Bush outlines five steps to Iraqi sovereignty
In a speech at the U.S. Army War College Monday evening, President George W. Bush outlined five broad steps to restore Iraqi sovereignty and get the country back on its feet.
Bush said the five steps are:
Handing over authority to a sovereign Iraqi government.
Continuing to rebuild Iraq's infrastructure.
Encouraging more international support.
Moving toward a national election in Iraq that "will bring forward new leaders empowered by the Iraqi people."
The speech at the war college in Carlisle Barracks is the first of a number of planned presidential addresses on the topic in the weeks leading up to the June 30 handover of sovereignty to an interim Iraqi government, the White House said.
With polls indicating growing unease with the situation in Iraq, members of Congress urged Bush not to skimp on details.
Bush said the 138,000 American troops now in Iraq will remain at that level as long as necessary. If commanders need more, Bush said, "I will send them."
Bush has tried to bolster U.S. resolve despite increasing skepticism about his policies in Iraq.
Recent polls suggest that support for the war -- and for Bush's re-election -- have sagged amid ongoing combat deaths and the controversy over the abuse of Iraqi prisoners by their U.S. captors at the Abu Ghraib prison.
The speech came the same day U.S. diplomats circulated the text of a proposed U.N. resolution that would put an international stamp on the new government and give a one-year mandate to a multinational peacekeeping force.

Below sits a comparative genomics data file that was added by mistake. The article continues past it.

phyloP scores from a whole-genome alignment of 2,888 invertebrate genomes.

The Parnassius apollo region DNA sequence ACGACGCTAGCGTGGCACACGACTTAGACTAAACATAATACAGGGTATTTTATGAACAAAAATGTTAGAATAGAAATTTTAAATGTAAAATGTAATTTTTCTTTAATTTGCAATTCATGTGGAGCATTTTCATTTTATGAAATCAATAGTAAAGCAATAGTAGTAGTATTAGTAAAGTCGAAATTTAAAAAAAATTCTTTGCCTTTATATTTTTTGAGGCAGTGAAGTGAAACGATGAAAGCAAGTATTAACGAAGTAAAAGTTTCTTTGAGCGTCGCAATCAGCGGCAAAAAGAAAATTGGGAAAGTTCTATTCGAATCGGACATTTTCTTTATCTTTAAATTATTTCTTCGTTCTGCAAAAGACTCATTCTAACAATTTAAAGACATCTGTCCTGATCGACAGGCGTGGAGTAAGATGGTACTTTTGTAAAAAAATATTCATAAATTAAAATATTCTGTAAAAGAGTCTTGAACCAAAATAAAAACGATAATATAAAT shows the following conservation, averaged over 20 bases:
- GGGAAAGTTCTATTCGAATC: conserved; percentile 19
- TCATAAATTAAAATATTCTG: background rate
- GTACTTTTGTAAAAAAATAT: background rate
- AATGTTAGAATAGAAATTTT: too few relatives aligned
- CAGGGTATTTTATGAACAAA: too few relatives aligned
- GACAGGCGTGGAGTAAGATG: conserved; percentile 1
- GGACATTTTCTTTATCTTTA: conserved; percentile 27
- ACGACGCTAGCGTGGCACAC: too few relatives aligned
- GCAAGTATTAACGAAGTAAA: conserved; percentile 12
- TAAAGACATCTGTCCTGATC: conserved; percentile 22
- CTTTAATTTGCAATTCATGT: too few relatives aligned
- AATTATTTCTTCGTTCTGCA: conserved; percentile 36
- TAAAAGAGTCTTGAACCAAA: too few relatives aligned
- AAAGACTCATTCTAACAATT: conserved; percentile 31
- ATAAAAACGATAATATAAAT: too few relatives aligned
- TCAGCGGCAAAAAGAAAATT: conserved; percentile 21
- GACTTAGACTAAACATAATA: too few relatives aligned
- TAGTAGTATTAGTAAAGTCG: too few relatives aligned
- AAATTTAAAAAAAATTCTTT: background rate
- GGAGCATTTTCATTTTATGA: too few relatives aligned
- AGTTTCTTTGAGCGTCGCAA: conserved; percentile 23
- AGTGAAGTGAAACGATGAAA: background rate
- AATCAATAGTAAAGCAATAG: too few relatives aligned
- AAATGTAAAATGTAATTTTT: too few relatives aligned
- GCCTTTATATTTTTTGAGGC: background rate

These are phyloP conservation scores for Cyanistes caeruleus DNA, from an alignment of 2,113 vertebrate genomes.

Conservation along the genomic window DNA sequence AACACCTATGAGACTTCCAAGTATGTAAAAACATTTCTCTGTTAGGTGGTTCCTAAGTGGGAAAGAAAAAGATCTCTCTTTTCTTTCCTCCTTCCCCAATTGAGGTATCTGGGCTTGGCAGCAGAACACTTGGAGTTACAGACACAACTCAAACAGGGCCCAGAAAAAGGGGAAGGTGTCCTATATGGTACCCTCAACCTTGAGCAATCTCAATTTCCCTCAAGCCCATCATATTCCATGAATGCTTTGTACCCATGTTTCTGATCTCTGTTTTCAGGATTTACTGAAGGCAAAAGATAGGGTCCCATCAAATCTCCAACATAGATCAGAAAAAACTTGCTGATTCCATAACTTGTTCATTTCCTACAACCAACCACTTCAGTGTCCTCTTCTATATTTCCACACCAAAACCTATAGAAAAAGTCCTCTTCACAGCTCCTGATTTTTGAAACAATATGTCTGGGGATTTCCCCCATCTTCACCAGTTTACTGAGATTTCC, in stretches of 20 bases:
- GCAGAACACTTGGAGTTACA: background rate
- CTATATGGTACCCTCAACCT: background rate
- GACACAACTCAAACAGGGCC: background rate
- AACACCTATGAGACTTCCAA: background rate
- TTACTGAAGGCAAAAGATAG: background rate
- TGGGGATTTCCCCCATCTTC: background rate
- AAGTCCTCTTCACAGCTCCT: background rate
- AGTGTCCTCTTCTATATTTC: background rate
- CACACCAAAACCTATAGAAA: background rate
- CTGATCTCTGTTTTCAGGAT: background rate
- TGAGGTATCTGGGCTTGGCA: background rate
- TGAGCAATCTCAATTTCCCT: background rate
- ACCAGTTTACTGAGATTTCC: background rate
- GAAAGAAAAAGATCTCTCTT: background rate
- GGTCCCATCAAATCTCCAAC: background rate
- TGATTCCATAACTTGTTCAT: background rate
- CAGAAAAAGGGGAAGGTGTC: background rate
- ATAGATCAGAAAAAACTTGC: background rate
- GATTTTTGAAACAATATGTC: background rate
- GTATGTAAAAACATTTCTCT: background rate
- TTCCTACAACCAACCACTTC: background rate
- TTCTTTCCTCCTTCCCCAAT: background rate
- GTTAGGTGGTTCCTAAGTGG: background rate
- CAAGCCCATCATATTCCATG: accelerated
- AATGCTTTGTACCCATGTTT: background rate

U.N. envoy Lakhdar Brahimi has been holding talks aimed at establishing that interim government, which will hold power until elections scheduled for January.
For example, Democratic Sen. Dianne Feinstein of California told CNN's "Late Edition" on Sunday that Bush needs to provide "hard answers" when he speaks.
"We have gone on now with the sense of 'We will stay the course' for too long," said Feinstein, who voted to authorize Bush to take military action against Iraq. "We need to know precisely what that course is."
Appearing on the same program, Republican Sen. Chuck Hagel of Nebraska warned that Bush has isolated himself from veteran lawmakers from both parties who could help the administration find a solution to the problem of Iraq.
"What I'm saying is that at a time that's as complicated and dangerous as any time in modern history, today, a president of the United States needs to hear other opinions," Hagel said.
"He must reach out. He must understand a bigger view, a wider-lens view of the world. To essentially hold himself hostage to two or three key advisers and never reach beyond that is very dangerous for a president."
David Gergen, who has served as an adviser to both Democratic and Republican presidents, said Bush must offer "a clear, credible plan for success."
"I think he does need to break new ground here," Gergen told CNN Monday. "I don't think he can simply repackage rhetoric and repackage 'Stay the course.' "
Bush's former special envoy to the Middle East, retired Marine Gen. Anthony Zinni, said Sunday that staying the course in Iraq is a bad idea when "the course is headed over Niagara Falls."
In an interview with CBS's "60 Minutes," Zinni -- who served as commander of U.S. forces in the Middle East until 2000 -- said top Pentagon officials "screwed up" by committing too few troops to secure Iraq's borders and stabilize the country after the U.S.-led invasion last year.
"I think it's time to change course a little bit, or at least hold somebody responsible for putting you on this course. Because it's been a failure," he said.
White House press secretary Scott McClellan said the White House disagrees with Zinni's assessment, and noted Zinni's opposition to last year's invasion of Iraq was "well known."
Bush will appear with cuts and scrapes on his chin and nose following a fall from a bicycle over the weekend.
(Courtesy of CNN.com)